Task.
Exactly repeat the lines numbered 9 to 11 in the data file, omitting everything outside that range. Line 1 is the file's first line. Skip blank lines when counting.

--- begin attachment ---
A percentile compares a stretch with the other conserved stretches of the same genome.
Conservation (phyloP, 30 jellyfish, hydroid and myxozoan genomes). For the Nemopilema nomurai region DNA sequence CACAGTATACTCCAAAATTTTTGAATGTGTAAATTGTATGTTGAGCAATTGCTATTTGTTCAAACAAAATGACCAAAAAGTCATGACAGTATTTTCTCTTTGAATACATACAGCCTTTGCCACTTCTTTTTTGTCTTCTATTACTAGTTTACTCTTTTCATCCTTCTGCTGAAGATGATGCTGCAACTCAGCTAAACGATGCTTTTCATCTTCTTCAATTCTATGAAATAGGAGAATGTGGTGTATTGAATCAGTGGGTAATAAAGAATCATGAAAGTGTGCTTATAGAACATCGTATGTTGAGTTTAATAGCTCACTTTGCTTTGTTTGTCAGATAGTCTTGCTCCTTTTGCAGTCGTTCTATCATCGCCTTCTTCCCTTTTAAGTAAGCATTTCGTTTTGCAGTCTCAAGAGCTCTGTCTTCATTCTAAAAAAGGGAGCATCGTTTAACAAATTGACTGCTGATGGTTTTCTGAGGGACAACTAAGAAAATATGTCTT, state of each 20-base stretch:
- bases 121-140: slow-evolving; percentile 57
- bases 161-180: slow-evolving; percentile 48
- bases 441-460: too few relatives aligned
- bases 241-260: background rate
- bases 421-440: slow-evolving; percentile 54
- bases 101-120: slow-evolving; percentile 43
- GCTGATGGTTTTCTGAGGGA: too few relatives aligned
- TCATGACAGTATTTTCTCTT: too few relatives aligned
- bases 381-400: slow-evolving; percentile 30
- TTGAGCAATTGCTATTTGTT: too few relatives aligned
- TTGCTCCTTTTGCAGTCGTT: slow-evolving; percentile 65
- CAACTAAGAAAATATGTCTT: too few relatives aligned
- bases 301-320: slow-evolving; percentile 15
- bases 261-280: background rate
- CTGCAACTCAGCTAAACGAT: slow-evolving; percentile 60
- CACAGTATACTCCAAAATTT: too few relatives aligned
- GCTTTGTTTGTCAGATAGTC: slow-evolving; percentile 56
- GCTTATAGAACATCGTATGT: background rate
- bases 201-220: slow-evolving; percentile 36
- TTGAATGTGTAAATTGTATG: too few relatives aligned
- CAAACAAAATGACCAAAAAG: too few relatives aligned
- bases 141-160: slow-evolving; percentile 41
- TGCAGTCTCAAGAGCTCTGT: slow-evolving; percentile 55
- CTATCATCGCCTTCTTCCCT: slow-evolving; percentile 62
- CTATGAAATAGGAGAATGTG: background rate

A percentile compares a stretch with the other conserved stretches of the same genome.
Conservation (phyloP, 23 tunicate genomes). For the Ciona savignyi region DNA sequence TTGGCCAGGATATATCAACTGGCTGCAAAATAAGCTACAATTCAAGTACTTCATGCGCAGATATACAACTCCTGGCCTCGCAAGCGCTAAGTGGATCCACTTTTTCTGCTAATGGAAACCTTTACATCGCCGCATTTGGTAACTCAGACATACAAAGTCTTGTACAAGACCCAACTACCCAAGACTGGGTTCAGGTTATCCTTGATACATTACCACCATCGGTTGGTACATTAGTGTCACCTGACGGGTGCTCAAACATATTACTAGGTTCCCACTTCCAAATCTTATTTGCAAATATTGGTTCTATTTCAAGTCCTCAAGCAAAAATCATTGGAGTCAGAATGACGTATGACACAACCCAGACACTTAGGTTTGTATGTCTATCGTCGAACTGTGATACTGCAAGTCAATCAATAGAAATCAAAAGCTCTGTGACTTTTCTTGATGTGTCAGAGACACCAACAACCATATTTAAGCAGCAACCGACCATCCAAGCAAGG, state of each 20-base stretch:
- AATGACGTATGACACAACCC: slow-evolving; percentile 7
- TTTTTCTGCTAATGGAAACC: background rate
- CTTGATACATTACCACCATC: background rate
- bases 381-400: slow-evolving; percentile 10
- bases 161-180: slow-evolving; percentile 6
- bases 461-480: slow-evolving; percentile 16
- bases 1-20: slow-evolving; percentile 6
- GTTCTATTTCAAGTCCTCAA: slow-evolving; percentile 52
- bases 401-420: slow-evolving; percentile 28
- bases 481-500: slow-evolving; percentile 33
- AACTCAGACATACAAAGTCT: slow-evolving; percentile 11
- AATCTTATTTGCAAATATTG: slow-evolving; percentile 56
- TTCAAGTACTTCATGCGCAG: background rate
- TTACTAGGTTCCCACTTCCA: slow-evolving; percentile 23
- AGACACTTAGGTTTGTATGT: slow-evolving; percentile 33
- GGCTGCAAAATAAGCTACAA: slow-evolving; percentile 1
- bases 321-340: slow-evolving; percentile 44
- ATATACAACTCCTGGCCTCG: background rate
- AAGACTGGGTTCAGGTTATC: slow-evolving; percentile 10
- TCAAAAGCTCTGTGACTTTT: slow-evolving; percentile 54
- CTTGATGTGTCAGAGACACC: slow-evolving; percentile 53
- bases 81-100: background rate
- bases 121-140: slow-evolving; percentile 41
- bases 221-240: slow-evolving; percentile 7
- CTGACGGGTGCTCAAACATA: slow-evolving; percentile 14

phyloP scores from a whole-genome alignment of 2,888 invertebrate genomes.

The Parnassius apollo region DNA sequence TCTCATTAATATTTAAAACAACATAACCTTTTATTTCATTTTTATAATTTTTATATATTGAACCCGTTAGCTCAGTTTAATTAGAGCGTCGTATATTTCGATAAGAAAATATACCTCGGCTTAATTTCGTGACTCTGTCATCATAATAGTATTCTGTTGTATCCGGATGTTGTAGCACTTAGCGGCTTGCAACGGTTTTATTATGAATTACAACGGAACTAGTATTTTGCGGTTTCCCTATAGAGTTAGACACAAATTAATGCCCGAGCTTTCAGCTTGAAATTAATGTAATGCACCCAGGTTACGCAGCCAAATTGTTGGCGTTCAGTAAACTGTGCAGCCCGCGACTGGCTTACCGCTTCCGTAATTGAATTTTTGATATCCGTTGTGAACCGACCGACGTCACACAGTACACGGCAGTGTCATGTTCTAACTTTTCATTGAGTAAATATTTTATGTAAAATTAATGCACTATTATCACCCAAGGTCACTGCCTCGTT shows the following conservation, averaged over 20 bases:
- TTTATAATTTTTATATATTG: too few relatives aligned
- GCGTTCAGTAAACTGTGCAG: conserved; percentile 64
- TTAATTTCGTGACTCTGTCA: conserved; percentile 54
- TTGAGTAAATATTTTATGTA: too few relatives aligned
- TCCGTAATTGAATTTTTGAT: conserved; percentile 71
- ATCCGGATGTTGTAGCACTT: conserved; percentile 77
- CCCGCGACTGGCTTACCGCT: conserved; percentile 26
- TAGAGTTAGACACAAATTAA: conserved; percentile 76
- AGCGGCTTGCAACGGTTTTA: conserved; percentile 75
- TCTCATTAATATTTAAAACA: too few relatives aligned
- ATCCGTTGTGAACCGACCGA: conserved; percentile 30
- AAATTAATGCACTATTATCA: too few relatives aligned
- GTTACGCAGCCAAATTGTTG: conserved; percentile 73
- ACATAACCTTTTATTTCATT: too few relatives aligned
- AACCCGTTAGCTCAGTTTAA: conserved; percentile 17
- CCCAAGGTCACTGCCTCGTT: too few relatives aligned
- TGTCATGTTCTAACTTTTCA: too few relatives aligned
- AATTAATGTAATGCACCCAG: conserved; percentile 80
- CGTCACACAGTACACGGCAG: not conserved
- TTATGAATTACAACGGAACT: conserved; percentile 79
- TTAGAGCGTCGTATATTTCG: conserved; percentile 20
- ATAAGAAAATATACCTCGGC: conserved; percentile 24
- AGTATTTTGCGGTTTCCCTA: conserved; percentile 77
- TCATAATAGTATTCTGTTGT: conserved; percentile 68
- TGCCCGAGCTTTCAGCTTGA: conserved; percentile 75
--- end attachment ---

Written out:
- GCTGATGGTTTTCTGAGGGA: too few relatives aligned
- TCATGACAGTATTTTCTCTT: too few relatives aligned
- bases 381-400: slow-evolving; percentile 30